“Pleasure to me is wonder—the unexplored, the unexpected, the thing that is hidden and the changeless thing that lurks behind superficial mutability. To trace the remote in the immediate; the eternal in the ephemeral; the past in the present; the infinite in the finite; these are to me the springs of delight and beauty.” ~ H.P. Lovecraft

  6. #86
    Senior Member lowtech redneck's Avatar
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    Quote Originally Posted by Jonnyboy View Post
    I think the issue you're taking is that the media is not sensationalizing these things, and that bothers you.

    Regarding the articles you posted, I'd read the first already, the second wasn't very illuminating; Is he suggesting that somehow the 83% purported by Democrats is a bigger exaggeration than the 87% by the Republicans? The thing about modeling is, you need to have sound theory supporting your models.
    My problem is that the media is not covering the issue as it develops, examining and evaluating (or at least presenting) each new piece of news or evidence as it comes along-despite the fact that doing so is standard operating procedure in their business for any major story (i.e. any story that is salient to the audience, and thus viewership). And yes, I think applying uneven standards concerning what sort of news is 'fit to print' is a major problem, one that a concientous and professional news organization would take great pains to address, either by refraining from 'sensationalizing' all such stories, or giving equivalent stories the same level of coverage.

    Typically, registered Republicans are significantly more likely to vote than registered Democrats, and non-polling evidence would be expected to provide corroboration for any outlier election; as for the rest, I'll post Krum's answer to a similar objection (the reader's objection is presented first):

    Reader: The percentage of likely voters among registered voters in a pollster’s results is not meant to be a projection of the national turnout. In order for it to be so, you’d have to assume that the probability of an individual answering a pollster is independent of their probability to vote, which is definitely false. Pollsters have ways of estimating and correcting for this non-response bias, but the end result is that you should not assume that a survey is projecting 80% turnout just because their likely voter sample is 80% of their registered voter sample.

    Without that key assumption, I don’t think there’s much of an argument left to be had in this article.

    Ed: The problem with your counter-argument is that there is ample historical evidence of a social acceptability bias when respondents are asked whether or not they intend to vote. Corroborating evidence for that is the high likelihood of passing through likely voters screens employed by most polling agencies. The best polling considers not just your answers, but your level of knowledge–ie., can you name the candidates running for office, your age, income levels, education levels, etc. Those are factors that in most years are relatively stable among the voting population. (2008 and 1992 may have been recent exceptions to those rules, but 2012 is likely to revert more to historical norms.)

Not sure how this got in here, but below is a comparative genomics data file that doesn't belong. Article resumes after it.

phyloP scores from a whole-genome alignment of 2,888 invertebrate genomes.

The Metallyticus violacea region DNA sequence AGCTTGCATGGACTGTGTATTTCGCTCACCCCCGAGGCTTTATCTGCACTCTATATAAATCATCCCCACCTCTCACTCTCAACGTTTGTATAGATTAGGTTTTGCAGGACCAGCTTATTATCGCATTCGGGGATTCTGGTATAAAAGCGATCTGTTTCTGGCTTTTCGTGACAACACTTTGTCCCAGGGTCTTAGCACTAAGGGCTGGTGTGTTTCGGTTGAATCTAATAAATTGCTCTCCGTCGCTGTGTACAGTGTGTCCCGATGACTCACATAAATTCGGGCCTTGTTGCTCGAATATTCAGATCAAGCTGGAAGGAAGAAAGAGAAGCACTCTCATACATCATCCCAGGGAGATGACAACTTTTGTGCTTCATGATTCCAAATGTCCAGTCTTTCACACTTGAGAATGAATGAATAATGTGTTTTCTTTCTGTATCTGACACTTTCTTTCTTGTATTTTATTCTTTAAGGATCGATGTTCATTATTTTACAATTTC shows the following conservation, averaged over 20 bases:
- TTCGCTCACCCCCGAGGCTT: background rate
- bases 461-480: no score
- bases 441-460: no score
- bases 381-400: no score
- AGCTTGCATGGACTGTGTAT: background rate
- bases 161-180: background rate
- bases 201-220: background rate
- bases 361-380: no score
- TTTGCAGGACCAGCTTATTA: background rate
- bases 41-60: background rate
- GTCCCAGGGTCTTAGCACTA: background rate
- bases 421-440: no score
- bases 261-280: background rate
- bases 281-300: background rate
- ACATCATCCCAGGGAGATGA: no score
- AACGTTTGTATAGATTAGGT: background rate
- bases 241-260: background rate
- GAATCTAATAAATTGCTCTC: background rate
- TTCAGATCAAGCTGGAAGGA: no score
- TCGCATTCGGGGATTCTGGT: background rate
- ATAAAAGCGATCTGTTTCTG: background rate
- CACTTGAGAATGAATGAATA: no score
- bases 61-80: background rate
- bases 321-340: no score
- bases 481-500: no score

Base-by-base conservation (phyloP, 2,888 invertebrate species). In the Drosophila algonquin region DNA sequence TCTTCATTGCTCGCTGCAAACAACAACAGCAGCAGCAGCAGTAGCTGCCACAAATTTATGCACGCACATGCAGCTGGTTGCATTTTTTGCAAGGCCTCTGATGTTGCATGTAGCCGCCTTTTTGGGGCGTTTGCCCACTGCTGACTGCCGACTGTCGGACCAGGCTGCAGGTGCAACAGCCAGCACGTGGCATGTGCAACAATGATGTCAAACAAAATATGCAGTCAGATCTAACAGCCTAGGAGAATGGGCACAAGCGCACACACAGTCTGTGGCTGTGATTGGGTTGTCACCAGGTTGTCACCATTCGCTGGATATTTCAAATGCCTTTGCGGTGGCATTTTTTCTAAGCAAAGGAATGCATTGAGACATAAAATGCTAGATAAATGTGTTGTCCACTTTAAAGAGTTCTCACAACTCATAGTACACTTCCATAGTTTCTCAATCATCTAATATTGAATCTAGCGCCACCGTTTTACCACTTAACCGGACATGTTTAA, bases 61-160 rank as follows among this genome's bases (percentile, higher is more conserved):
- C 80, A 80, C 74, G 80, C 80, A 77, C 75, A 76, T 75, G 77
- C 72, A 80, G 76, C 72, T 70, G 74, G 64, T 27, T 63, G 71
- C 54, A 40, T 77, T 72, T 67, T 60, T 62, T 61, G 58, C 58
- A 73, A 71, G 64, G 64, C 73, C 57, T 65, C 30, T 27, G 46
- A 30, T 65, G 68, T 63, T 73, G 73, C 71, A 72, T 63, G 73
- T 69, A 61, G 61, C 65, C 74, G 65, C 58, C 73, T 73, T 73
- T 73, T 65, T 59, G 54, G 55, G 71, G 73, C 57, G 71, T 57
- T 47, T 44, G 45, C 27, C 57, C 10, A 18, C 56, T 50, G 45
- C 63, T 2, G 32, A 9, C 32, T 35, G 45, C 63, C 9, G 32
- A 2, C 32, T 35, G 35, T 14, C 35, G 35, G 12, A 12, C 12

As for correcting for non-response rates . . . the right way to do it is to query non-responders and then test the hypothesis that their results differ from the sample population you polled. The cheap way of doing it is to simply weight a non-representative sample, which is the method you implied above. Most open-source polls use the cheap method. Only the campaigns are looking at real polls that factor non-responders, not simply weight to account for them. Garbage in = Garbage out.

  7. #87
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    Quote Originally Posted by SmileyMan View Post
    Found these comments elsewhere. I am interested in hearing your opinions about them - especially the first.
    It sounds like you read a bunch of left-wing rags.

  8. #88
    Senior Member lowtech redneck's Avatar
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    Charles Cook thinks there's a good chance of a split popular/electoral vote: http://cookpolitical.com/story/5094

  9. #89
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    I don't think the real danger lies in a split between the popular and electoral vote. Our democratic institutions are strong enough, and, while some people might be pissed off about it, and a good number will be annoyed, enough of us know and respect the fact that it's the winner of the electoral college, not the popular vote, who wins the presidency, and enough of the moderate middle will be willing to accept it that I don't see it tearing the country apart or anything (it would lead to a very interesting next four years, tho).

    Where I think the real danger lies is the potential for a recall in certain crucial swing states. In 2000, we were in a position such that that kind of controversy could occur, and we could still relatively peacefully deal with it. In this current environment, though, I dunno. Right now, I really don't want two huge camps forming who are at one another's throats based on recounts from unelected election officials nobody around the country knows anything about. Especially not with the unfortunate racial tinge this election possesses.

  10. #90
    ^He pronks, too! Magic Poriferan's Avatar
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    Important questions.

    My own somewhat more serious question: Which state do you think is most likely to have a recount this election cycle? I'm saying Virginia. Romney only leads by 0.3 percent*, 13 votes is a share worth fighting for, and the state has been dealing with a history of voting problems.

    *RealClearPolitics.com